Estimation of the marginal cost for road noise and rail noise


The purpose of this study is to estimate the marginal cost of road noise and rail noise in Sweden. We use the impact pathway approach (IPA) where traffic noise exposure implies an impact on individuals, which in turn is related to monetary valuation of these outcomes.

Our data consists of noise calculations and number of exposed individuals at different noise levels. We further use monetary valuations of noise disturbances based on property market differentials. Finally, impact functions of negative health outcomes due to noise exposure, and monetary valuations of these negative health outcomes, are used.

The empirical results show that the marginal costs of traffic noise are highly dependent on the number of exposed individuals and the vehicle type. The overall conclusion is thus that differentiation of the marginal costs is essential, as the noise exposure varies strongly with the population density, and that different vehicle types contribute very differently to the noise emissions. Furthermore, road noise marginal costs are positively influenced by the speed limit and the traffic volume. Nevertheless, the sensitivity with respect to traffic volume is not very substantial. For rail noise marginal costs, there is no effect of traffic volume on the estimated marginal cost.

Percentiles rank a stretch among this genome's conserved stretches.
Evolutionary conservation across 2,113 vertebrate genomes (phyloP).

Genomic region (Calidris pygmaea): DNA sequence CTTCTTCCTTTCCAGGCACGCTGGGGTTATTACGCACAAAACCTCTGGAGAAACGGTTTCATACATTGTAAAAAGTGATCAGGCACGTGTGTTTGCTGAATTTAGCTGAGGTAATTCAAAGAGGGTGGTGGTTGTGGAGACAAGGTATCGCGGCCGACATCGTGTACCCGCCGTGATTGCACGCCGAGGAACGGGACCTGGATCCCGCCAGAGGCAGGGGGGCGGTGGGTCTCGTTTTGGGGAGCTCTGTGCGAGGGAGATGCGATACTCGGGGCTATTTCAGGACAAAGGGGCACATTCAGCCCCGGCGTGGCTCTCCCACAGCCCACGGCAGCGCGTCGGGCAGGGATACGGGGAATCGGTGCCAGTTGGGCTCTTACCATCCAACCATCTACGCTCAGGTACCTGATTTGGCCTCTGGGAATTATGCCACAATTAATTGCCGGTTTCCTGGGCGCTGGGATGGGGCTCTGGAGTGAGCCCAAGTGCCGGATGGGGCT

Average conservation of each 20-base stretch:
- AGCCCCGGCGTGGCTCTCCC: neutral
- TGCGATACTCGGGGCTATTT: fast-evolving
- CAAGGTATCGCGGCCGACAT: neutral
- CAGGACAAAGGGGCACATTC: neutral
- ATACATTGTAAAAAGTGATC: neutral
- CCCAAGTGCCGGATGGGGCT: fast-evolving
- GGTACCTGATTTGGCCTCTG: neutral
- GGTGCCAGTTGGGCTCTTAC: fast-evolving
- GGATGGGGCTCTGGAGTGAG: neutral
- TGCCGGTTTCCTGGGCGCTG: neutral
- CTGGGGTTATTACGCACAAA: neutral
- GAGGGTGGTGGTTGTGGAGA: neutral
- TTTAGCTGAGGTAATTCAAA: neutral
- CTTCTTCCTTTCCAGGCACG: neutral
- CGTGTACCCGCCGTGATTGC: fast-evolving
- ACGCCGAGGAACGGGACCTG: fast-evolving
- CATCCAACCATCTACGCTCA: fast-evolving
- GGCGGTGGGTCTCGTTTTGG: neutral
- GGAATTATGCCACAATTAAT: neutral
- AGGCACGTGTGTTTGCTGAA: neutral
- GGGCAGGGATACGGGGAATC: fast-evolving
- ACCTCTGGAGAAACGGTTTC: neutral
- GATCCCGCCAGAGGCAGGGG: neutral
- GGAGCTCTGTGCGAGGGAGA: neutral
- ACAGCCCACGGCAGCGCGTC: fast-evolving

In addition, the marginal costs for road noise are estimated separately for different times of the day. These results show that day times have the lowest marginal costs despite the largest traffic volume. Highest marginal costs are mostly estimated for evening but also in some calculations for night time. Sleep disturbances may not be captured in our analysis however, but a sensitivity analysis, including a separate function for sleep disturbance, shows that night time marginal costs are consistently the highest.



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